A driving force of Necton is the energetic Joao Navalho, who was born in Mozambique in 1965 of Portuguese parents and moved to Lisbon as a child. While earning a graduate degree in aquaculture, he and Vitor Verdelho, a friend studying biotechnology, won a grant to look for new ways to harness Portugal's natural resources. Portugal needed to take advantage of the Algarve's sun and sea, the graduate students thought, beyond bargain-rate planeloads of German and English tourists. These visitors didn't help the environment, and neither did the big hotels built speedily and carelessly to house them.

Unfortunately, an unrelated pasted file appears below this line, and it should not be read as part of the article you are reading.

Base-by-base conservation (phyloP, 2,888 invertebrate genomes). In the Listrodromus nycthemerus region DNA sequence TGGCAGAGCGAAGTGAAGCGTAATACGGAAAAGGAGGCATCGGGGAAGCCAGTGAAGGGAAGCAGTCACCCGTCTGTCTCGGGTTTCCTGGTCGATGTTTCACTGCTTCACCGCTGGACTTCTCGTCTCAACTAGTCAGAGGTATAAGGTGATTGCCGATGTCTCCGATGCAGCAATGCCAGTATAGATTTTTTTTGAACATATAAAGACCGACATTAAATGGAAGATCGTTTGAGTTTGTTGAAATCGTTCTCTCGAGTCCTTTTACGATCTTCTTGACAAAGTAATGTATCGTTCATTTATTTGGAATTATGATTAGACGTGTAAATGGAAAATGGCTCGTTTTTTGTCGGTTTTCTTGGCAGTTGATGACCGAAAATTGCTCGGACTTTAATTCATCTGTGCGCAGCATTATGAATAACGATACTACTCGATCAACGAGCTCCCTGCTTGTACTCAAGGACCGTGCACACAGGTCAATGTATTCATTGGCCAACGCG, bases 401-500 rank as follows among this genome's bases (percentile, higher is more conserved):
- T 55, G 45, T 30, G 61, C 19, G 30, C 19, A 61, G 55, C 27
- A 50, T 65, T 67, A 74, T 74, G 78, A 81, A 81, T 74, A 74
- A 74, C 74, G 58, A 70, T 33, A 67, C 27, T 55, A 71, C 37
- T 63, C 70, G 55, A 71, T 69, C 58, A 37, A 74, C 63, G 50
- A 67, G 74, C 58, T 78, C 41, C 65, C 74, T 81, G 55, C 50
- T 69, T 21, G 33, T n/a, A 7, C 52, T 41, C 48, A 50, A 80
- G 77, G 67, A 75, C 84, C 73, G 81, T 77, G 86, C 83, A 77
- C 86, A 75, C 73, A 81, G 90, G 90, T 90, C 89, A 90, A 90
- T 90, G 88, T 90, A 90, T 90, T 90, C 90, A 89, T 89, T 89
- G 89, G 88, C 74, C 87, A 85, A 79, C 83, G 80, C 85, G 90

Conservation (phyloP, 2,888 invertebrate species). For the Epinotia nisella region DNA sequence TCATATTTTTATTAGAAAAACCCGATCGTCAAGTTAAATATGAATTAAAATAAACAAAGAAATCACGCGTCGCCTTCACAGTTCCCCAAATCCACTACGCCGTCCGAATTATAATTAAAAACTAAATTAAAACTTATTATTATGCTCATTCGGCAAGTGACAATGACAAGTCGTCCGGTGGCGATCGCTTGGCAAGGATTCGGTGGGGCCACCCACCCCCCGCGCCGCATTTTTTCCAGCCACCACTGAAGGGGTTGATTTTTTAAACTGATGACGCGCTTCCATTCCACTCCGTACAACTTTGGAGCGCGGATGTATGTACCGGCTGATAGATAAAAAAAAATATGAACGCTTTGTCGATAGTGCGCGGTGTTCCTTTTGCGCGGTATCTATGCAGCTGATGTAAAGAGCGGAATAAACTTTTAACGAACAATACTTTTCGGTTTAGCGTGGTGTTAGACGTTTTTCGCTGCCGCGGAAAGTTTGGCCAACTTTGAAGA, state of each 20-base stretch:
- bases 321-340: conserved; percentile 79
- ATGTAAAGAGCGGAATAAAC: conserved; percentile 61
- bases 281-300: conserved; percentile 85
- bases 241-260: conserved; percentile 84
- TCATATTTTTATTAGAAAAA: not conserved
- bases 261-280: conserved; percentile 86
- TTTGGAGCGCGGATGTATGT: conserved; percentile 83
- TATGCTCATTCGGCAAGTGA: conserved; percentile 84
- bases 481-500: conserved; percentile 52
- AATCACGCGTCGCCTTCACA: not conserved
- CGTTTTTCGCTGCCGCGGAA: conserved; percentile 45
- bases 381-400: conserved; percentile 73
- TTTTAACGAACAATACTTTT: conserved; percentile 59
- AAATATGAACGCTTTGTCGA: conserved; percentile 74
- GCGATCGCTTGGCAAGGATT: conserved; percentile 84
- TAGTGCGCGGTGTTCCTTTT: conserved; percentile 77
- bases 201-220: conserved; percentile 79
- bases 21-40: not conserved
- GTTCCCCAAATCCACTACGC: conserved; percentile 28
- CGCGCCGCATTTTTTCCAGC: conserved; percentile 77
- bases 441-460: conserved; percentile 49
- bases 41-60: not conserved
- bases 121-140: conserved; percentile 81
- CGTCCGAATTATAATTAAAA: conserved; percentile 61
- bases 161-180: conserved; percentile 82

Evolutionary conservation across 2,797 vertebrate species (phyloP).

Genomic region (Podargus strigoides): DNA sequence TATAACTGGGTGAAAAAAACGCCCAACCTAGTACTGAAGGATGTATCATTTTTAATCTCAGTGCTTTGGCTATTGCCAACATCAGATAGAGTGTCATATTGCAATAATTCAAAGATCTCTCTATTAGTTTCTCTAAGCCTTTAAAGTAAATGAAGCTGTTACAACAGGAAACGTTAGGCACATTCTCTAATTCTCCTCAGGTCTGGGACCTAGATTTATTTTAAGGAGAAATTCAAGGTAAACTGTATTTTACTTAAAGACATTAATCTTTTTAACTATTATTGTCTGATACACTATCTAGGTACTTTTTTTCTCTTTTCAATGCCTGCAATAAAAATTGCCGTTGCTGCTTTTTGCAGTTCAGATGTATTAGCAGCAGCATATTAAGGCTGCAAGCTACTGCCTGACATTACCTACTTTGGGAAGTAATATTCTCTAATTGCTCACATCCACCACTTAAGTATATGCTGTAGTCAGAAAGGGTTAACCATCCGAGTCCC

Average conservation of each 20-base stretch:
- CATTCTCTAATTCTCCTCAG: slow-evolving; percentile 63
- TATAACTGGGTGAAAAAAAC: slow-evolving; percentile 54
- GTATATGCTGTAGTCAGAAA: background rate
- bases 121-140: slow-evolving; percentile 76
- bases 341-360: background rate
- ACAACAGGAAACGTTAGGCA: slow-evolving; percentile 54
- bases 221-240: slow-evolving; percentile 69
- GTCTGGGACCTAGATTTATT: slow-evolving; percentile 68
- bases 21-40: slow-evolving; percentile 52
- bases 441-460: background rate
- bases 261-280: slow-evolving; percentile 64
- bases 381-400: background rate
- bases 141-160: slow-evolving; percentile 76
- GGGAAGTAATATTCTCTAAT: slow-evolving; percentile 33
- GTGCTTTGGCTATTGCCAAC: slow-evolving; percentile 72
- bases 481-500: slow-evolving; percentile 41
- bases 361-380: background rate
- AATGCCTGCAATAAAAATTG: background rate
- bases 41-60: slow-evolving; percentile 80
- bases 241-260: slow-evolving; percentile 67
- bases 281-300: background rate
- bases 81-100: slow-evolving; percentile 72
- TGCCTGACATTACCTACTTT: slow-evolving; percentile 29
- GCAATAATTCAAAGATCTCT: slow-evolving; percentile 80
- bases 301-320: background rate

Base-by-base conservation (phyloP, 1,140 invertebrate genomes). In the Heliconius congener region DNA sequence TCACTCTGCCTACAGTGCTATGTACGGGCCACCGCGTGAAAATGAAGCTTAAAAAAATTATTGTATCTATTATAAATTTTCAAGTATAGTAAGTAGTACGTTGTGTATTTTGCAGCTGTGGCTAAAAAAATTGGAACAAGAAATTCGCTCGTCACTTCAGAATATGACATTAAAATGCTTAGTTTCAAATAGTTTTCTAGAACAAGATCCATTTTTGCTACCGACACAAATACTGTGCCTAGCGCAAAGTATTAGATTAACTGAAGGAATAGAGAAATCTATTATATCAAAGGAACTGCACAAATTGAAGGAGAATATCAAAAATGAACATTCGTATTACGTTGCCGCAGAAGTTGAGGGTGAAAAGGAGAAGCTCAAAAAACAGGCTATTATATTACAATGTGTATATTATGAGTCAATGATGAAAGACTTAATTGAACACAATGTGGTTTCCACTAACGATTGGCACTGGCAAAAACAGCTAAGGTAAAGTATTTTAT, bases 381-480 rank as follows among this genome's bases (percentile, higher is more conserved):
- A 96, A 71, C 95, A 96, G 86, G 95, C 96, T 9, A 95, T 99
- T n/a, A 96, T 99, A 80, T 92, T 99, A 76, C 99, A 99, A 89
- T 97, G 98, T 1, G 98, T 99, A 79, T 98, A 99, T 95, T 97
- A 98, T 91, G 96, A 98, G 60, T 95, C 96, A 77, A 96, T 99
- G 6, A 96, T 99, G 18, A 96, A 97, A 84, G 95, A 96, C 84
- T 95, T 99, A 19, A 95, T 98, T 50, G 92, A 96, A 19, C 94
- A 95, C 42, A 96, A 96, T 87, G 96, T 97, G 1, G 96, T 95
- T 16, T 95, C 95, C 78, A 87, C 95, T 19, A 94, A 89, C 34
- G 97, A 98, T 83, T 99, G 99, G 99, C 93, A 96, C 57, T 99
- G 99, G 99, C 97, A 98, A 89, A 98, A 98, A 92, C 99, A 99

The students wanted to use new technology to make large quantities of algae that produce beta-carotene, which is valuable to food producers who want a healthful, nonchemical orange dye. In 1994, they began looking for a part of the coastline with maximal sunlight and plentiful clean seawater. After years of searching, they found the perfect spot: twelve hectares (about thirty acres) of salt marshes in the protected National Park of Ria Formosa, in the tidal flats near the tourist centers of Olhao and Faro. Seville is just ninety miles away, and Lisbon one-hundred-eighty. The constantly beating sun and the continual flow of seawater, free of polluting effluents from the industries that mar much of the Atlantic coastline, would be ideal for the cutting-edge technology they planned to use. A few grants and their own educations would be their capital, and they would run the company on socialist ideals: all workers, whatever their position, would be stockholders and share profits. Then the recent graduates found out about salt.